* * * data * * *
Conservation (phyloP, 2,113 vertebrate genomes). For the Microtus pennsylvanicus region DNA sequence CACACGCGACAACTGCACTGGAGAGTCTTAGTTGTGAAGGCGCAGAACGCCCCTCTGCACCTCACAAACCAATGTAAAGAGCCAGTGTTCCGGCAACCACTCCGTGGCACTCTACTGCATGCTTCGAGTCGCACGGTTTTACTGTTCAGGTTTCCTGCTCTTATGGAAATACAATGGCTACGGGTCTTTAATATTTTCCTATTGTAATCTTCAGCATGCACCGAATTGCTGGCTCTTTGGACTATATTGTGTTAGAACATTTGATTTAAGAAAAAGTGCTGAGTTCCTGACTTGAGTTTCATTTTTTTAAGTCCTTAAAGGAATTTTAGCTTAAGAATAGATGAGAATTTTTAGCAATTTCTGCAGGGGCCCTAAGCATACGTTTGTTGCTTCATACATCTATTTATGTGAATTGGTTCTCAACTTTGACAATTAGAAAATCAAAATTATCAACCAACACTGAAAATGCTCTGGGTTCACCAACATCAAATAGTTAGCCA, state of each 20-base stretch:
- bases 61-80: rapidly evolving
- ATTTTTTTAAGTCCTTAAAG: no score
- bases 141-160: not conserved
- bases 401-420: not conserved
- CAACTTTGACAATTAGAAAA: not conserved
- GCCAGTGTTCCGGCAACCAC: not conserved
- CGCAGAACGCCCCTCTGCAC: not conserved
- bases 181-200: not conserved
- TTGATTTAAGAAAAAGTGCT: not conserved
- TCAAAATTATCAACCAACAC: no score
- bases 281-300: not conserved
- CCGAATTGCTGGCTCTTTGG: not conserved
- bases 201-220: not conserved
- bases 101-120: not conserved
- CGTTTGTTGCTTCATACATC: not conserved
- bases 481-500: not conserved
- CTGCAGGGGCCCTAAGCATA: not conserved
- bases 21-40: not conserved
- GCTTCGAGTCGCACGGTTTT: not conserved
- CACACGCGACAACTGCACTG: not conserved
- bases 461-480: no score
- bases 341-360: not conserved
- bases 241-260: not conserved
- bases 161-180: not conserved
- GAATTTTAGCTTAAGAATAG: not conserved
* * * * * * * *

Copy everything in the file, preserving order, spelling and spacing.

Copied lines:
Conservation (phyloP, 2,113 vertebrate genomes). For the Microtus pennsylvanicus region DNA sequence CACACGCGACAACTGCACTGGAGAGTCTTAGTTGTGAAGGCGCAGAACGCCCCTCTGCACCTCACAAACCAATGTAAAGAGCCAGTGTTCCGGCAACCACTCCGTGGCACTCTACTGCATGCTTCGAGTCGCACGGTTTTACTGTTCAGGTTTCCTGCTCTTATGGAAATACAATGGCTACGGGTCTTTAATATTTTCCTATTGTAATCTTCAGCATGCACCGAATTGCTGGCTCTTTGGACTATATTGTGTTAGAACATTTGATTTAAGAAAAAGTGCTGAGTTCCTGACTTGAGTTTCATTTTTTTAAGTCCTTAAAGGAATTTTAGCTTAAGAATAGATGAGAATTTTTAGCAATTTCTGCAGGGGCCCTAAGCATACGTTTGTTGCTTCATACATCTATTTATGTGAATTGGTTCTCAACTTTGACAATTAGAAAATCAAAATTATCAACCAACACTGAAAATGCTCTGGGTTCACCAACATCAAATAGTTAGCCA, state of each 20-base stretch:
- bases 61-80: rapidly evolving
- ATTTTTTTAAGTCCTTAAAG: no score
- bases 141-160: not conserved
- bases 401-420: not conserved
- CAACTTTGACAATTAGAAAA: not conserved
- GCCAGTGTTCCGGCAACCAC: not conserved
- CGCAGAACGCCCCTCTGCAC: not conserved
- bases 181-200: not conserved
- TTGATTTAAGAAAAAGTGCT: not conserved
- TCAAAATTATCAACCAACAC: no score
- bases 281-300: not conserved
- CCGAATTGCTGGCTCTTTGG: not conserved
- bases 201-220: not conserved
- bases 101-120: not conserved
- CGTTTGTTGCTTCATACATC: not conserved
- bases 481-500: not conserved
- CTGCAGGGGCCCTAAGCATA: not conserved
- bases 21-40: not conserved
- GCTTCGAGTCGCACGGTTTT: not conserved
- CACACGCGACAACTGCACTG: not conserved
- bases 461-480: no score
- bases 341-360: not conserved
- bases 241-260: not conserved
- bases 161-180: not conserved
- GAATTTTAGCTTAAGAATAG: not conserved